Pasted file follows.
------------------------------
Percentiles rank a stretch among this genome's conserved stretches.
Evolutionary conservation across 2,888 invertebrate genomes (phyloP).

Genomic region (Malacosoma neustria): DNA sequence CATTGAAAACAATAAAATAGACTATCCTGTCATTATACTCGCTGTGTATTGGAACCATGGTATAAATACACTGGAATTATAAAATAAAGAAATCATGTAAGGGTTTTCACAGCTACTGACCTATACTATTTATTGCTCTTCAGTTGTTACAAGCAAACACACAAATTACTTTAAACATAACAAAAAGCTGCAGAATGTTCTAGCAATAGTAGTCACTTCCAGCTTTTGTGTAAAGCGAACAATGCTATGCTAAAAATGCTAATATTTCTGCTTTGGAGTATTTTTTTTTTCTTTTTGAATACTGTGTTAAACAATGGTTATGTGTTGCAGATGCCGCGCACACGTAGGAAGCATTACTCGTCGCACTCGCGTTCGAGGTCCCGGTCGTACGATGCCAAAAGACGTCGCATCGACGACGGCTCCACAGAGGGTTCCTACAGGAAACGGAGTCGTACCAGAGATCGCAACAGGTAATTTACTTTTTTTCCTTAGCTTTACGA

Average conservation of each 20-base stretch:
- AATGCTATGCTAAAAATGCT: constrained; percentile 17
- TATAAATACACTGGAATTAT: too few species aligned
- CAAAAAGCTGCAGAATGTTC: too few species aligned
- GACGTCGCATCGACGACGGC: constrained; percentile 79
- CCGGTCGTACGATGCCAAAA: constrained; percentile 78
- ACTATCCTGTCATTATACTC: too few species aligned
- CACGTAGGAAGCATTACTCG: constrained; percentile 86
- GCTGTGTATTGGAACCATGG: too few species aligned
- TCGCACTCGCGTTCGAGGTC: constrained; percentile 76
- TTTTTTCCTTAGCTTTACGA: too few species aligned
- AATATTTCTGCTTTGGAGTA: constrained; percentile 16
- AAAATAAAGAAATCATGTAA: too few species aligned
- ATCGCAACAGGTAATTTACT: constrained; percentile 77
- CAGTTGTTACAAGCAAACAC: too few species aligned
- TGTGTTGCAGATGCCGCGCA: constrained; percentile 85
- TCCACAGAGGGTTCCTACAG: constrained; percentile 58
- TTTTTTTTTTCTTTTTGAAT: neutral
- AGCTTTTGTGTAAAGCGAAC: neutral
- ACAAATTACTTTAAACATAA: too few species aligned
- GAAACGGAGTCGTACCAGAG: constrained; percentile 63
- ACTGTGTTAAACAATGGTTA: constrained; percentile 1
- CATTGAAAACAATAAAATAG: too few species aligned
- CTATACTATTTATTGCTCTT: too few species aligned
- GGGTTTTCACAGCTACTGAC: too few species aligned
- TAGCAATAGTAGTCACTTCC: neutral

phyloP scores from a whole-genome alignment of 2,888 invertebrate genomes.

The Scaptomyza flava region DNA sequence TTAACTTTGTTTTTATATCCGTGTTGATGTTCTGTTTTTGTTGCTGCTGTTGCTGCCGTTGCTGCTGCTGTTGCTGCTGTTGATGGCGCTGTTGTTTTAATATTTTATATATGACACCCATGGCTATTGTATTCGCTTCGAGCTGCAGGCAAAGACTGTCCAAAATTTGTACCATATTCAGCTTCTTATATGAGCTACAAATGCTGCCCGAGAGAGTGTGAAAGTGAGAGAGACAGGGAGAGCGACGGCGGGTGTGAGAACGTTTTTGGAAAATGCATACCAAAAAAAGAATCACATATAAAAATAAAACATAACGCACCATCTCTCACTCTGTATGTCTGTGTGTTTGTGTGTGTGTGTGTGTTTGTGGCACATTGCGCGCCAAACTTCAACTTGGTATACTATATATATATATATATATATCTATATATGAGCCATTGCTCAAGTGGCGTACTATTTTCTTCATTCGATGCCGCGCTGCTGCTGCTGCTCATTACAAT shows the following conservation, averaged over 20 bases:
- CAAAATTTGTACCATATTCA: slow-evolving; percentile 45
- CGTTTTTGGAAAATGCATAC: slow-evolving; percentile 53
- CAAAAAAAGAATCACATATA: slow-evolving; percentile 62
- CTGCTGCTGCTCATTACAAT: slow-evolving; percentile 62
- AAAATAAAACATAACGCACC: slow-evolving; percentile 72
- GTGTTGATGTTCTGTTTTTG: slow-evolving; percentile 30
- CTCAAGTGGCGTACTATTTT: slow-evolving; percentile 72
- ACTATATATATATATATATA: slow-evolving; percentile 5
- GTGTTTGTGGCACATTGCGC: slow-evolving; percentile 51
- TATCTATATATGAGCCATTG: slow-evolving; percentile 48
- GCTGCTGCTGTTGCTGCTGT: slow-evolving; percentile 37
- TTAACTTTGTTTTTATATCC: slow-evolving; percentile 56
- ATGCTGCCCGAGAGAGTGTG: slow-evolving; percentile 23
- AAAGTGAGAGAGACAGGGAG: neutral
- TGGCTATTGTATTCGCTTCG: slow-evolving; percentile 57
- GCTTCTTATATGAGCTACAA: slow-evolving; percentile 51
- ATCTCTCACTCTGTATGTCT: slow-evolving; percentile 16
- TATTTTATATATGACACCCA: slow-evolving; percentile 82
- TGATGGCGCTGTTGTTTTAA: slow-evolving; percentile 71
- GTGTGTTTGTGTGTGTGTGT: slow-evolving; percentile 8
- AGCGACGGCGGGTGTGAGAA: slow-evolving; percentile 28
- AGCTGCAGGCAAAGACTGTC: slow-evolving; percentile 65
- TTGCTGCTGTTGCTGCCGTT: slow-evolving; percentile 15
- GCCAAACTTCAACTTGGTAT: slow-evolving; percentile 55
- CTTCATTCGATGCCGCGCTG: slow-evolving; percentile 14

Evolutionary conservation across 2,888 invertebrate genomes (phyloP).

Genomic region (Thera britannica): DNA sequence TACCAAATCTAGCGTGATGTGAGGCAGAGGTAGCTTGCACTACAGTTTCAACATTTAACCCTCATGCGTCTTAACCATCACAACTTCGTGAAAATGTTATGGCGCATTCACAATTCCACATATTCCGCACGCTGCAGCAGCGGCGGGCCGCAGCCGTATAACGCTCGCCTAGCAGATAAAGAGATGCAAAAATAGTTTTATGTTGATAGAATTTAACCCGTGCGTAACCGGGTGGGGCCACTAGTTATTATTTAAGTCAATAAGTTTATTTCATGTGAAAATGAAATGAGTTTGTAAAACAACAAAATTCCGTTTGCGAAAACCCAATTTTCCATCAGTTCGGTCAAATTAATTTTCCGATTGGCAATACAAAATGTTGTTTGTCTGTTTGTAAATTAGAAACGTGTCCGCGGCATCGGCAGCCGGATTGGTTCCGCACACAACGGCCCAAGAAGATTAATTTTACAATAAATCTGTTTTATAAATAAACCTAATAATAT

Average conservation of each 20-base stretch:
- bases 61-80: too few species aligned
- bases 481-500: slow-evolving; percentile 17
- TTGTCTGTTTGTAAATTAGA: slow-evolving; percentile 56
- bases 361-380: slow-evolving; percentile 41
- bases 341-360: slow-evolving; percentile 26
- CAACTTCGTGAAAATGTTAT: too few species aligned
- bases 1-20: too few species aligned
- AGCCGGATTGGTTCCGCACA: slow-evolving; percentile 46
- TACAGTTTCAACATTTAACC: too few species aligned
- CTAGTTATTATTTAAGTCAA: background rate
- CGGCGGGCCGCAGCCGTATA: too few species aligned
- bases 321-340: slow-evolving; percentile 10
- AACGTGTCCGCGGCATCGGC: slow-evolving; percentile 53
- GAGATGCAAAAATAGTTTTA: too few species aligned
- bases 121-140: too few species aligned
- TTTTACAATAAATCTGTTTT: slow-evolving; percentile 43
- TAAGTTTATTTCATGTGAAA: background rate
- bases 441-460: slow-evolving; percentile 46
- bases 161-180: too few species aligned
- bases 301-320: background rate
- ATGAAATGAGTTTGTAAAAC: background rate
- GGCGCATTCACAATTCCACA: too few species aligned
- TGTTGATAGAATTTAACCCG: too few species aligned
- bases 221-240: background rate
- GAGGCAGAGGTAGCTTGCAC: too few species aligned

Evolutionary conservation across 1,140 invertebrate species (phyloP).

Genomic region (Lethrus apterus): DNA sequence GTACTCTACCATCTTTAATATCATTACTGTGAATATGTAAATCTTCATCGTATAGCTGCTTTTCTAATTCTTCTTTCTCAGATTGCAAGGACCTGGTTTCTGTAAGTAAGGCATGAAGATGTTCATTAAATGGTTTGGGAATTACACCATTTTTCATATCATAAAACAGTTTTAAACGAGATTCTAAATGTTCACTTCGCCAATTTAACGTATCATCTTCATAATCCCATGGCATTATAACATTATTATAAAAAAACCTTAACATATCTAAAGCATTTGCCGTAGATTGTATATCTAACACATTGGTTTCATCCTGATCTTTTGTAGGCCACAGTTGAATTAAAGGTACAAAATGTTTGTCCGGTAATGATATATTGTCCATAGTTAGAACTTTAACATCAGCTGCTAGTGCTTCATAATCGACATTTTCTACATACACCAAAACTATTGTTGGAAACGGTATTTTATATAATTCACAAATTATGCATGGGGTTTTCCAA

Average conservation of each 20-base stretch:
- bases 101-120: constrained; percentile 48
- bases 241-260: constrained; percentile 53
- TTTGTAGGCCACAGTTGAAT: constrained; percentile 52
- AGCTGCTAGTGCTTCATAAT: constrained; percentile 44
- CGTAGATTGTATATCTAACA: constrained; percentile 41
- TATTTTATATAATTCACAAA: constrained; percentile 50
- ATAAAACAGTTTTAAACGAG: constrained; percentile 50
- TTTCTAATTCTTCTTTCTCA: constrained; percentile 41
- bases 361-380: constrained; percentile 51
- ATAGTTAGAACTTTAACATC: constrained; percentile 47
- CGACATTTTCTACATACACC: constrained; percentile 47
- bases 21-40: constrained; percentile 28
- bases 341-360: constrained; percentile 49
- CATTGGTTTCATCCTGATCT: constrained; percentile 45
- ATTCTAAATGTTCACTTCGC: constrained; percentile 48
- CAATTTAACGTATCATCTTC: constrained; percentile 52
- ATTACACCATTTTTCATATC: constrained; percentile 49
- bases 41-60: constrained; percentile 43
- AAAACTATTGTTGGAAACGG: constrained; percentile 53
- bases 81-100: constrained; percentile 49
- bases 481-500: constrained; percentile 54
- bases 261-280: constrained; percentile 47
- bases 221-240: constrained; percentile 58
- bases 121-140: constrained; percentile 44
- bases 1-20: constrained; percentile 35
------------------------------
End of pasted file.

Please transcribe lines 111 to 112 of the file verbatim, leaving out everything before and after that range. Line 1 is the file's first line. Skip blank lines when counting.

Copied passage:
- bases 121-140: constrained; percentile 44
- bases 1-20: constrained; percentile 35